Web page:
Thursday, August 12, 2010

Taking a "Fresh Look" at Fair Trade with Tough Questions

Next week, Jeff Goldman of Fair Trade Resource Network, and I will be appearing on the RCN cable show Fresh Outlook. The interview will be broadcast on Channel 53 in many Northeast markets and then posted to the web.

We expect and hope for some tough questions about the Fair Trade model. Some of the typical inquires, "Doesn't Fair Trade skew the market by encouraging farmers to overproduce?" "Isn't Fair Trade too expensive for most American consumers?" "Does mainstreaming dilute the power and potential of Fair Trade principles?"

If you were the host, what would your questions be? Please post some comments with your tough inquiries. This will help me and Jeff prep, for sure, but I also welcome the chance to consider what conscious consumers want to know.


  1. Anonymous3:54 PM

    If I was a journalist and not an industry insider, I would ask questions like these:

    1. What is it going to take for you all to get Fair Trade to the tipping point, to move from fringe to mainstream?

    2. Other standards have been diluted as they've gone mainstream, to the point where splinter fringe groups have appeared in response (e.g. USDA organic versus "beyond organic" groups); how are you going to avoid that with Fair Trade?

    3. Why would everyday citizens need more than one Fair Trade certification logo (organization)?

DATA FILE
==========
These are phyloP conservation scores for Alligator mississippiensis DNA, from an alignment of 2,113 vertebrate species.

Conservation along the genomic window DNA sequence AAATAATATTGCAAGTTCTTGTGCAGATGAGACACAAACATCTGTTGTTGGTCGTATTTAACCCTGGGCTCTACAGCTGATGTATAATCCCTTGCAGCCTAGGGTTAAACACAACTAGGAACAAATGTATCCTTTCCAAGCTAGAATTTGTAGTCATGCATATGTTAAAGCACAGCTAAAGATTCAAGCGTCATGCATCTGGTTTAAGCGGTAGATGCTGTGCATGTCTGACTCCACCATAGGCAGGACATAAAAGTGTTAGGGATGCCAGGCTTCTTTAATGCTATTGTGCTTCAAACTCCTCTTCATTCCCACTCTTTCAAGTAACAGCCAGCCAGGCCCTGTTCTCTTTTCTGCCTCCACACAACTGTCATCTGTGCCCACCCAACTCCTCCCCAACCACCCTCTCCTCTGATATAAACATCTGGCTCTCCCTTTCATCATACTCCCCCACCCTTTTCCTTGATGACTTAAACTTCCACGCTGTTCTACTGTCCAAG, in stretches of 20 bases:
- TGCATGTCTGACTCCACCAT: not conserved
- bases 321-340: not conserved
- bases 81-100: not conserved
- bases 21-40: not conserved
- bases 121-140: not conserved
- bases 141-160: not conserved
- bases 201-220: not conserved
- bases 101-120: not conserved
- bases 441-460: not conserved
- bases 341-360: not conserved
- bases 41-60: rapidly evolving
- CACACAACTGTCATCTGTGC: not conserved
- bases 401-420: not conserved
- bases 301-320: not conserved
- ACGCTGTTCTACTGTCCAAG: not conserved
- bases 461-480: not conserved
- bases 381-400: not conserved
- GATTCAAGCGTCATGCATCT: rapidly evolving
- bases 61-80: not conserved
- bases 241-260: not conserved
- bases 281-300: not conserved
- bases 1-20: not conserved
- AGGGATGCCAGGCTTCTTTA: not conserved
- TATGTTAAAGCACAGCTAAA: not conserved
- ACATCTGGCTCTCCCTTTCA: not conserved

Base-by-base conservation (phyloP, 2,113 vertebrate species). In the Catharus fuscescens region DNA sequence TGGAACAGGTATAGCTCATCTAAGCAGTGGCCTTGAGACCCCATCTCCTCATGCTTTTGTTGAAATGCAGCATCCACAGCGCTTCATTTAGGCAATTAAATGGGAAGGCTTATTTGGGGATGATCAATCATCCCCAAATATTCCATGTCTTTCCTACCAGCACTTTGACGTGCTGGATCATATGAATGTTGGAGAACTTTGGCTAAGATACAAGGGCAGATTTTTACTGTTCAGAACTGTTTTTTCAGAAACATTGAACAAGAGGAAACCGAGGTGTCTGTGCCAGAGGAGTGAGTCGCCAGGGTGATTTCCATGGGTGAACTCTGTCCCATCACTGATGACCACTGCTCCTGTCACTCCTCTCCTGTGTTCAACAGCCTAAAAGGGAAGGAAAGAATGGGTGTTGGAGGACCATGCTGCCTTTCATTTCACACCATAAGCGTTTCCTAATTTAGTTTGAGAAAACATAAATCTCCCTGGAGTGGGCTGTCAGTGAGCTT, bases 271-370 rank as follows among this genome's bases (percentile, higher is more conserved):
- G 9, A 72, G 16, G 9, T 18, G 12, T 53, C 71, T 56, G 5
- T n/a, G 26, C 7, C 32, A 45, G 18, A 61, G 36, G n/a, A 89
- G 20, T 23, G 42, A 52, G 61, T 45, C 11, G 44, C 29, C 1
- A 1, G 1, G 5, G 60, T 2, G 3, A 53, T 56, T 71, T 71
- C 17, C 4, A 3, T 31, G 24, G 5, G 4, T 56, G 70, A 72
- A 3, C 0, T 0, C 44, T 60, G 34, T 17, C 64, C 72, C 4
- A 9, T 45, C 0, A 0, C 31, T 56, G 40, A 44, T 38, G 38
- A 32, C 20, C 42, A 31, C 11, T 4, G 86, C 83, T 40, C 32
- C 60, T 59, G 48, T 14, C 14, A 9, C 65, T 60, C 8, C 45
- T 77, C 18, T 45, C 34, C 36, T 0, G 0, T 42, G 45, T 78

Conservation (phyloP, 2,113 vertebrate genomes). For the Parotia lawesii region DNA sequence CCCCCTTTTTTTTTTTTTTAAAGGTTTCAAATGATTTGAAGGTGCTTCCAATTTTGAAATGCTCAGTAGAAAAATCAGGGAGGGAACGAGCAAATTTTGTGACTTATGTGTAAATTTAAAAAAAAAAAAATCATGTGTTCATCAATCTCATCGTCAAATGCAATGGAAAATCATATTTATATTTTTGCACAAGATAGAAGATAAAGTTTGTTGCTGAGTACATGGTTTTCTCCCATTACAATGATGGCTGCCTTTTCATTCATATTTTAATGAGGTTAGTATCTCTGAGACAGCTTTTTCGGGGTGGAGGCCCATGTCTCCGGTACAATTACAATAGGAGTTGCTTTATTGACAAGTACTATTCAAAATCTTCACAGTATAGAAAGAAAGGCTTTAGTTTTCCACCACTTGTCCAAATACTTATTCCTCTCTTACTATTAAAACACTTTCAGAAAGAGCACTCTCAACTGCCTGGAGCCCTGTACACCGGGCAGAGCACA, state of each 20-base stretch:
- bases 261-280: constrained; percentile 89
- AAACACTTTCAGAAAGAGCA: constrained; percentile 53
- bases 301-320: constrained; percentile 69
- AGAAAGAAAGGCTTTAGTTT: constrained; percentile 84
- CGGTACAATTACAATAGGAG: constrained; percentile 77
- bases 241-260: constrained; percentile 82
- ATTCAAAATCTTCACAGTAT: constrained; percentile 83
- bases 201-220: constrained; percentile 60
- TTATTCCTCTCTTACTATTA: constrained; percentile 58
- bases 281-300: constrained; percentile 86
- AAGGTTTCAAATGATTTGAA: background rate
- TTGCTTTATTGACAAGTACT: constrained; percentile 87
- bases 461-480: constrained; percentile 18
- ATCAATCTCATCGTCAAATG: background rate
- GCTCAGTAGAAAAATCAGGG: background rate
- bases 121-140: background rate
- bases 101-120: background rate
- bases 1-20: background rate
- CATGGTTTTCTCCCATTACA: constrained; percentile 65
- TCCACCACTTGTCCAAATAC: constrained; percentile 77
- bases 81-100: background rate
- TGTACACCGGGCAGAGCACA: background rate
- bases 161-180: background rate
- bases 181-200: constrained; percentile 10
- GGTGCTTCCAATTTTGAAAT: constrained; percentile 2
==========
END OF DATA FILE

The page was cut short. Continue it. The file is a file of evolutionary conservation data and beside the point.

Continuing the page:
2. Great suggestions, thanks Scott. If I had to answer quickly right now I'd say:

    1) Fair Trade needs to embrace a broader view of itself beyond the important but narrow concern of helping economically poor people get market access, promote community development. It needs to claim a platform of transforming our understanding of the roles of consumers, businesses, and producers in the marketplace.
    2) Some would argue the standards have already been diluted, as Fair Trade Sports has definitely grappled with given concerns that "minimum" wages and prices in the FT system are not adequate for a decent standard of living. What we need is to establish the highest bars, reward organizations that meet those standards, all the while recognizing that "one size cannot fit all" circumstances.
    3. Pithy response that actually reflects what I have heard from a leading Fair Trade certifer: competition is good in a market based system.

    And I will give these more good thought!